KILLEBREW, A. E. Biblical Peoples and Ethnicity: An Archaeological Study of Egyptians, Canaanites, Philistines, and Early Israel 1300-1100 B.C.E. Atlanta/Leiden: Society of Biblical Literature/Brill, 2005, xx + 362 p.
A apresentação do livro Povos Bíblicos e Etnicidade: Um estudo arqueológico de egípcios, cananeus, filisteus e do Israel primitivo entre 1300 e 1100 a.C. no site da editora Brill, diz o seguinte:
Ancient Israel did not emerge within a vacuum but rather came to exist alongside various peoples, including Canaanites, Egyptians, and Philistines. Indeed, Israel’s very proximity to these groups has made it difficult - until now - to distinguish the archaeological traces of early Israel and other contemporary groups. Through an analysis of the results from recent excavations in light of relevant historical and later biblical texts, this book proposes that it is possible to identify these peoples and trace culturally or ethnically defined boundaries in the archaeological record. Features of late second-millennium B.C.E. culture are critically examined in their historical and biblical contexts in order to define the complex social boundaries of the early Iron Age and reconstruct the diverse material world of these four peoples. Of particular value to scholars, archaeologists, and historians, this volume will also be a standard reference and resource for tudents and other readers interested in the emergence of early Israel.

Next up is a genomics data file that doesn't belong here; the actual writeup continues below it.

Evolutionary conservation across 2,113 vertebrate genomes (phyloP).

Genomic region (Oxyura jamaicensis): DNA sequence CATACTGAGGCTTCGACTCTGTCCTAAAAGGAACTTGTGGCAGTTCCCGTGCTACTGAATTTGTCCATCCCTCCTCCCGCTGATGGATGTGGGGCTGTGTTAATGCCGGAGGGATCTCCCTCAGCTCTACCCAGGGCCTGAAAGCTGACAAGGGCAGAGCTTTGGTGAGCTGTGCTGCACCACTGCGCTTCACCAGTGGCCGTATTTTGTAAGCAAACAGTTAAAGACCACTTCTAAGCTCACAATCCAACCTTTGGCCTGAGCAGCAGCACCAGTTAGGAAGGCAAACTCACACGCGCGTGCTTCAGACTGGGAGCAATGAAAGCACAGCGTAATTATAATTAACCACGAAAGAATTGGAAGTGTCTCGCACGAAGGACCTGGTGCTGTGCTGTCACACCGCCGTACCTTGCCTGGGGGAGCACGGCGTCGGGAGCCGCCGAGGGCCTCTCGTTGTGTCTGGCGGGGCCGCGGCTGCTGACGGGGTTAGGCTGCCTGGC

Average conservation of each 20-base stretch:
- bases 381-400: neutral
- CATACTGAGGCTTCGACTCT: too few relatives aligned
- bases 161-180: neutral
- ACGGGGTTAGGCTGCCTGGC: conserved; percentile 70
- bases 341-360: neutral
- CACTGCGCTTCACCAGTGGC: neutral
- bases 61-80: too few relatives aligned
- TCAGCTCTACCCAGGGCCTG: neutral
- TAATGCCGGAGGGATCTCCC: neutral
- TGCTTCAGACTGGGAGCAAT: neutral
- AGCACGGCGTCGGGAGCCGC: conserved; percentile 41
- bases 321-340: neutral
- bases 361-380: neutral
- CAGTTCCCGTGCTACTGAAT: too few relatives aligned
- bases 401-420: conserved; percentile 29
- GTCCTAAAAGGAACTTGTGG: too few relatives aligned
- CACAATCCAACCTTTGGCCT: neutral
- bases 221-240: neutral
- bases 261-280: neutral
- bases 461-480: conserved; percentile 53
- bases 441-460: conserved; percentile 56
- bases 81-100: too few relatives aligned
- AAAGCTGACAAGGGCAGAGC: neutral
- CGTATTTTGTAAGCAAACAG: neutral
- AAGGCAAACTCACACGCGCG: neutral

Entretanto, duas resenhas publicadas pela Review of Biblical Literature no dia 8 de abril de 2006, escritas por Diana Edelman e Gerald Klingbeil, mostram que o livro de Killebrew, uma arqueóloga bem preparada, não trata, de fato, do caráter ou da qualidade étnica dos povos mencionados...
Mas faz uma síntese histórica bastante didática e... problemática! Pois, como diz Diana Edelman, da Universidade de Sheffield, Reino Unido, em sua resenha, o livro
does not elaborate on points enough to allow the reader to assess the strengths and weaknesses of given theories or textual and archaeological source material independently without going and reading all the original discussions, with the exception of the pottery sections.
There is no new contribution visible in this book. Killebrew seems to be unaware that her proposed “mixed multitude” theory for the origin of Israel was already suggested in 1986 by Max Miller in his history co-written with John Hayes, which is cited in the bibliography. The title of the volume suggests that the main focus of the investigation will be on ethnicity, yet this is not the case. The book reads more like a history than a study of ancient ethnicity...
Além disso, sustenta Edelman que
Killebrew has misunderstood the minimalist discussion concerning ancient Israel, incorrectly stating that some deny the existence of a historical Israel. She misses that they are addressing instead the fact that the Israel portrayed in the biblical texts is a literary creation and idealization that provides minimal reliable information about the actual Israel. It is interesting to note that she uses the term “biblical Israel” to designate the historical Israel, not seeing any distinction between the two, and accepts the view of Joshua-Judges as an origin story designed to create ethnic cohesion, yet also thinks such a story only was put into written form in the eighth–seventh century B.C.E. Her position on the amount of older, reliable source material is not developed, although she seems to think that some stories reflect events in the Late Bronze and Iron I period. Yet here again her criteria for dating the exodus tradition to the era of Ramesses II is weak...